Scones with jam & clotted cream on a plate

Classic scones with jam & clotted cream

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(695 ratings)

Prep: 5 mins Cook: 10 mins


Serves 8

You can have a batch of scones on the table in 20 minutes with Jane Hornby's storecupboard recipe, perfect for unexpected guests

Nutrition and extra info

  • Freezable
  • Easily doubled / halved

Nutrition: per scone (no jam or cream)

  • kcal268
  • fat10g
  • saturates6g
  • carbs41g
  • sugars8g
  • fibre1g
  • protein6g
  • salt0.95g
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  • 350g self-raising flour, plus more for dusting
  • ¼ tsp salt
  • 1 tsp baking powder
    Baking powder

    Baking powder

    bay-king pow-dah

    Baking powder is a raising agent that is commonly used in cake-making. It is made from an alkali…

  • 85g butter, cut into cubes



    Butter is made when lactic-acid producing bacteria are added to cream and churned to make an…

  • 3 tbsp caster sugar
  • 175ml milk



    One of the most widely used ingredients, milk is often referred to as a complete food. While cow…

  • 1 tsp vanilla extract
  • squeeze lemon juice (see Know-how below)
  • beaten egg, to glaze



    The ultimate convenience food, eggs are powerhouses of nutrition, packed with protein and a…

  • jam and clotted cream, to serve


  1. Heat oven to 220C/fan 200C/gas 7.

  2. Tip 350g self-raising flour into a large bowl with ¼ tsp salt and 1 tsp baking powder, then mix.

  3. Add 85g butter cubes, then rub in with your fingers until the mix looks like fine crumbs then stir in 3 tbsp caster sugar.

  4. Put 175ml milk into a jug and heat in the microwave for about 30 secs until warm, but not hot.

  5. Add 1 tsp vanilla extract and a squeeze of lemon juice, then set aside for a moment.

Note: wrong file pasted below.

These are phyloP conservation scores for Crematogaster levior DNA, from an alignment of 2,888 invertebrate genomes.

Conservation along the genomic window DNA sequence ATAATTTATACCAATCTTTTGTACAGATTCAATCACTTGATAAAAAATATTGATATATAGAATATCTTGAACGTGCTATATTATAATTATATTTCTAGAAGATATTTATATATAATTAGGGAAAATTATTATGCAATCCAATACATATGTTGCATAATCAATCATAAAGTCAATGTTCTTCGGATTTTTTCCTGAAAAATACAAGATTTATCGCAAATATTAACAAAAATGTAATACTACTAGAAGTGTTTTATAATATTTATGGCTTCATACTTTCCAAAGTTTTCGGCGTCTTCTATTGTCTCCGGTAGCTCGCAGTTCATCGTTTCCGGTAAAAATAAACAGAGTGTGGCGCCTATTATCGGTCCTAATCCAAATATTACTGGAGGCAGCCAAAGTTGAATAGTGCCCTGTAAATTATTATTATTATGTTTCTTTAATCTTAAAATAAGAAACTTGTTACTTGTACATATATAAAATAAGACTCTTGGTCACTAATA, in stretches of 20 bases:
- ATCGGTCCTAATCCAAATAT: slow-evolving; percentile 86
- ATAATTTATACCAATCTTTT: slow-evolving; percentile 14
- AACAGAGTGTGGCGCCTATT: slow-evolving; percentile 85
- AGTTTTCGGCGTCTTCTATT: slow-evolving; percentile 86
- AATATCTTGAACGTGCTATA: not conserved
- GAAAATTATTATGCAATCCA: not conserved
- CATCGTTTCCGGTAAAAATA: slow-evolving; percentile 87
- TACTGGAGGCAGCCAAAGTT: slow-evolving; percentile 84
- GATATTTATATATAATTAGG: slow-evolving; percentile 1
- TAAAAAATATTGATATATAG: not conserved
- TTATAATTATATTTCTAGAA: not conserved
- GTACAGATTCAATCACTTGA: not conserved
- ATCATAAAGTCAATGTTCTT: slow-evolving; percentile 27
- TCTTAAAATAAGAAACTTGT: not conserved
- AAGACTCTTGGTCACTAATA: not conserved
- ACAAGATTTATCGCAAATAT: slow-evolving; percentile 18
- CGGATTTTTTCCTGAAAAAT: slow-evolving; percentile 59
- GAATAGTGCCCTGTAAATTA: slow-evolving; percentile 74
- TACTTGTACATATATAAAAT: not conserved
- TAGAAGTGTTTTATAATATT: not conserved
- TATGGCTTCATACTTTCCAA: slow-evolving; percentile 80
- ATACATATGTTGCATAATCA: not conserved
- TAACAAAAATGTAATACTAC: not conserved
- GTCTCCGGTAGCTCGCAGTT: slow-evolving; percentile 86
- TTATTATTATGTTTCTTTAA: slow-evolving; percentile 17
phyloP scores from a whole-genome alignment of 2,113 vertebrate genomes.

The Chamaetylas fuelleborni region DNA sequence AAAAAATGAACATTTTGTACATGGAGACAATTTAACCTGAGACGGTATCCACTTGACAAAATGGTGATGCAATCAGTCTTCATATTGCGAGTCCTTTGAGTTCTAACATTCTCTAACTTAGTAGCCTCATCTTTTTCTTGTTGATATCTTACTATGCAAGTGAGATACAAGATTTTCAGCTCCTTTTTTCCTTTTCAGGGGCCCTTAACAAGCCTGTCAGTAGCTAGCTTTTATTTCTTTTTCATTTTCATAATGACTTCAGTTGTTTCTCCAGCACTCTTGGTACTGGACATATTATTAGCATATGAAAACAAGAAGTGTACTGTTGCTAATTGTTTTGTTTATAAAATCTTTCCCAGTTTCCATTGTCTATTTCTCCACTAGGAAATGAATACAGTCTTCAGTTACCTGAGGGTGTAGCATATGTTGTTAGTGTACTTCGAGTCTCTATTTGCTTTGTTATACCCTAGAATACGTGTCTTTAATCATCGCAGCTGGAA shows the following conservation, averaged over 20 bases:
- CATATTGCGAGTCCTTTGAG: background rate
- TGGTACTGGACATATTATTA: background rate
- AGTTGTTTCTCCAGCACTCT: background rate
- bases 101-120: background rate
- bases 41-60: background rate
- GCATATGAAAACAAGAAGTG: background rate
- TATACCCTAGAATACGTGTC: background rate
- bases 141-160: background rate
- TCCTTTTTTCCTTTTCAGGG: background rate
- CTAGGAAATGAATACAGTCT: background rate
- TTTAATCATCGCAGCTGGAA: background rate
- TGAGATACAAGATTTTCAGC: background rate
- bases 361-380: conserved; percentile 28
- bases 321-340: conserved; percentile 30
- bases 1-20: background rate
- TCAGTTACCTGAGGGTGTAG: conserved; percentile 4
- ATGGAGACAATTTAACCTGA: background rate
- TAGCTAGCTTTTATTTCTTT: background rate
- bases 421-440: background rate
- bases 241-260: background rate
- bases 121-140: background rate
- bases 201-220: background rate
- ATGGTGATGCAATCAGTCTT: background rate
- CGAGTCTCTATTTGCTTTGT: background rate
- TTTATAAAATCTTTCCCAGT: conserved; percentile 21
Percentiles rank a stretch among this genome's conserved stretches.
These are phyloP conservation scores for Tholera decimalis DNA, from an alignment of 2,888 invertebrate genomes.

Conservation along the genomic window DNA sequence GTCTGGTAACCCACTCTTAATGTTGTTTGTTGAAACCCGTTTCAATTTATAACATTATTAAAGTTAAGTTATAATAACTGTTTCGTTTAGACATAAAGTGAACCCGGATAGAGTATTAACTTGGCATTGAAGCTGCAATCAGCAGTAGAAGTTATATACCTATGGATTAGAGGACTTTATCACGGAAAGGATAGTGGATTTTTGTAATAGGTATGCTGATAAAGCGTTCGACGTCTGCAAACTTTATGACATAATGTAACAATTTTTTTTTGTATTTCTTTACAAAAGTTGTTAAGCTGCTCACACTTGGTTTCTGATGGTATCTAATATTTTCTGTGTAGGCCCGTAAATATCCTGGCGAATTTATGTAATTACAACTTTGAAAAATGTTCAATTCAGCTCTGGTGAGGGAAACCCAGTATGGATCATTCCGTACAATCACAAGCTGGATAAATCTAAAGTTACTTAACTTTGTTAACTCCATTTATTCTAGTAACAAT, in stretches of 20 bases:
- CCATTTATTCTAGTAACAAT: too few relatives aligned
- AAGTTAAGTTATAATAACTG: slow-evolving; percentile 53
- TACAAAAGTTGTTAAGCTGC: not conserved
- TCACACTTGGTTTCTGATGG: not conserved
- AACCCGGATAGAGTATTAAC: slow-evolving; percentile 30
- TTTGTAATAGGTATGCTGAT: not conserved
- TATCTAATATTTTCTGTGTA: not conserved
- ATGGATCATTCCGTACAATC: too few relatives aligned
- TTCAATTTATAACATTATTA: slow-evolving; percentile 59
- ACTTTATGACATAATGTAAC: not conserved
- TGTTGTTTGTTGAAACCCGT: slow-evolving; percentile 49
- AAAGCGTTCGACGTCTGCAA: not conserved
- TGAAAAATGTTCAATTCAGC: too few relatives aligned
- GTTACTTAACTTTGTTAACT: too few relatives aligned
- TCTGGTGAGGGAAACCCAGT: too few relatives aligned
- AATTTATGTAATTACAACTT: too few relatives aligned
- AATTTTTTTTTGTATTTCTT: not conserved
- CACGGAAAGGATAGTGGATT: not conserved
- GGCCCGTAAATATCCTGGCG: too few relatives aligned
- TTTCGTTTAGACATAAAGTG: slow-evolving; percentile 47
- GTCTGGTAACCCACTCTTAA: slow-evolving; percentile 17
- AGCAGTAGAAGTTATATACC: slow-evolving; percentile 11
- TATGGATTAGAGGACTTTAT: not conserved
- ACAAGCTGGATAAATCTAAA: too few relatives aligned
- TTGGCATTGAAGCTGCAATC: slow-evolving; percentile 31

6. Put a baking sheet in the oven.

  7. Make a well in the dry mix, then add the liquid and combine it quickly with a cutlery knife – it will seem pretty wet at first.

  8. Scatter some flour onto the work surface and tip the dough out. Dredge the dough and your hands with a little more flour, then fold the dough over 2-3 times until it’s a little smoother. Pat into a round about 4cm deep.

  9. Take a 5cm cutter (smooth-edged cutters tend to cut more cleanly, giving a better rise) and dip it into some flour. Plunge into the dough, then repeat until you have four scones. You may need to press what’s left of the dough back into a round to cut out another four.

  10. Brush the tops with a beaten egg, then carefully place onto the hot baking tray.

  11. Bake for 10 mins until risen and golden on the top. Eat just warm or cold on the day of baking, generously topped with jam and clotted cream. 

  12. If freezing, freeze once cool. Defrost, then put in a low oven (about 160C/fan140C/gas 3) for a few mins to refresh.

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Comments, questions and tips

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Paul Weston's picture
Paul Weston
15th Jul, 2018
Too sweet and unnecessary steps. These scones have far too much sugar in them. Vanilla essence, lemon & sugar seem excessive. The mix stayed very liquid and gooey and stuck to my hands. Threw most of the scones out as they were so sweet. A 14 year old boy liked them but I hastily made fresh fruit salad for the adults. Might try the recipe without vanilla, lemon & sugar
7th Jul, 2018
First time making scones! Followed the recipe exactly. Even the hot baking sheet/tray. Quick and easy to make. Baked perfect in 11mins in our fan oven. Scones turned out perfect. Crunchy on top, warm and soft inside. Looked picture perfect and tasted better than shop bought and fresh ones from cafes. Would recommend and will be my go-to recipe for scones in the future.
6th Jun, 2018
I think I've tried every scone recipe there is with varying results. I tried this one today, in a hurry as I was feeding hungry builders and the scones were delicious. Best I've ever done, my search is finally over. :)